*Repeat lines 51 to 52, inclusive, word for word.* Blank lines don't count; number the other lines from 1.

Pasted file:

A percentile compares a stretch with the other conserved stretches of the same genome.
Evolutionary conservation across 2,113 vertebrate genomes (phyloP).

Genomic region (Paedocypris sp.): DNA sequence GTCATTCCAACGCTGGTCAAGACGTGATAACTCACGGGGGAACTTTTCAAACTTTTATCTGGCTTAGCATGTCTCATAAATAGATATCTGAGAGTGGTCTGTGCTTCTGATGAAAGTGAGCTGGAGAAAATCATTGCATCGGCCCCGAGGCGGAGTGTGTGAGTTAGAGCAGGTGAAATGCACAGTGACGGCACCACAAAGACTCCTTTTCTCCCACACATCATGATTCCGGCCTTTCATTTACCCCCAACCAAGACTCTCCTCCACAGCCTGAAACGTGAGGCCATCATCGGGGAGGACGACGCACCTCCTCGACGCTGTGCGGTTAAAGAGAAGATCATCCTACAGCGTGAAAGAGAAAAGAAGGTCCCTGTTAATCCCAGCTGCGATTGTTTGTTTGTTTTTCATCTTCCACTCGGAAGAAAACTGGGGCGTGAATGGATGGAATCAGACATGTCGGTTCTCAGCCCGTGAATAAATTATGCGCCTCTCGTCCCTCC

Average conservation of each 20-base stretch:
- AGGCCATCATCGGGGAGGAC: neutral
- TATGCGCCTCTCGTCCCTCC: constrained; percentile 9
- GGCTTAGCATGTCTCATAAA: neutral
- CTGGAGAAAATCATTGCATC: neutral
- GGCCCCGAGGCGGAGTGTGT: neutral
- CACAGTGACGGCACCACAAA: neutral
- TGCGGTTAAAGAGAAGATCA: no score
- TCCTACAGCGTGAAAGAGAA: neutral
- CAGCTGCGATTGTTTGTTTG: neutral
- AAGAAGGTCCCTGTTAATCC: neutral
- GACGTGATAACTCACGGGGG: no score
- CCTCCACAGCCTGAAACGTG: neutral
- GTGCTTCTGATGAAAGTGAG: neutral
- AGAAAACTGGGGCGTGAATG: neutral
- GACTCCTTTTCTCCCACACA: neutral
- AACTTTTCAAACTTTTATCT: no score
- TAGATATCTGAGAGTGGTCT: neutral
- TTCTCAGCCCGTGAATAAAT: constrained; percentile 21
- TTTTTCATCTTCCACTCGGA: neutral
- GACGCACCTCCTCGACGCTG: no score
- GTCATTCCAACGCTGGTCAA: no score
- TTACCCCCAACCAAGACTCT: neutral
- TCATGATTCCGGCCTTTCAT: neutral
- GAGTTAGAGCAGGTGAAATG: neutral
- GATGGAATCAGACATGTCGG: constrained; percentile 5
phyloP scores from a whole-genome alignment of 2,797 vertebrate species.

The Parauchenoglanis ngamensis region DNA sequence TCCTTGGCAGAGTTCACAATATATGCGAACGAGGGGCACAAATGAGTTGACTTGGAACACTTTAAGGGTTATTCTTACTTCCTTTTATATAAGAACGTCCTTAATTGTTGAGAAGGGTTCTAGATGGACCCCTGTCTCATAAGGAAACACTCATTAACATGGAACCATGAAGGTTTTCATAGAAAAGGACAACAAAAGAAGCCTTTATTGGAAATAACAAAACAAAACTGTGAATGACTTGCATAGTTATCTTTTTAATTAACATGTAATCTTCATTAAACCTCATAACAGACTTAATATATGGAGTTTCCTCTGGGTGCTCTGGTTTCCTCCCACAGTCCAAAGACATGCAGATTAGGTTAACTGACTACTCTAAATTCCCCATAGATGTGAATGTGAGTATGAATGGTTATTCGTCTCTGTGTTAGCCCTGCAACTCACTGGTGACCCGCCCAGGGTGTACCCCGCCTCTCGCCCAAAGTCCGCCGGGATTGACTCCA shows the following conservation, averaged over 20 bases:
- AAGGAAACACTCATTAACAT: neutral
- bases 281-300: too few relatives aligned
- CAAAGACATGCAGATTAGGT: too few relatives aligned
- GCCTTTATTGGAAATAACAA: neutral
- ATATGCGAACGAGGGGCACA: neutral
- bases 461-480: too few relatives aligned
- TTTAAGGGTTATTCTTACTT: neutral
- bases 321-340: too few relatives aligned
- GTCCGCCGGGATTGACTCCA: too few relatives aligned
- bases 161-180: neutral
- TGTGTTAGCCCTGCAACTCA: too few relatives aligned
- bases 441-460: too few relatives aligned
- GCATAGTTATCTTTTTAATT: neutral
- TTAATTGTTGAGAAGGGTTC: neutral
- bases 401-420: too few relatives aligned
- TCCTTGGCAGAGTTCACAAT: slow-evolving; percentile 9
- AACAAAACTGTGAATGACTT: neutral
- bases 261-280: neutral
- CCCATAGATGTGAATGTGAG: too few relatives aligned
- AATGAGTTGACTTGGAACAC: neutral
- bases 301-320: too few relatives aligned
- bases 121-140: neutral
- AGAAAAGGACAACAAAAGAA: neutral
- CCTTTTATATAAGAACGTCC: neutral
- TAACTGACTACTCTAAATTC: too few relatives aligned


- AATGAGTTGACTTGGAACAC: neutral
- bases 301-320: too few relatives aligned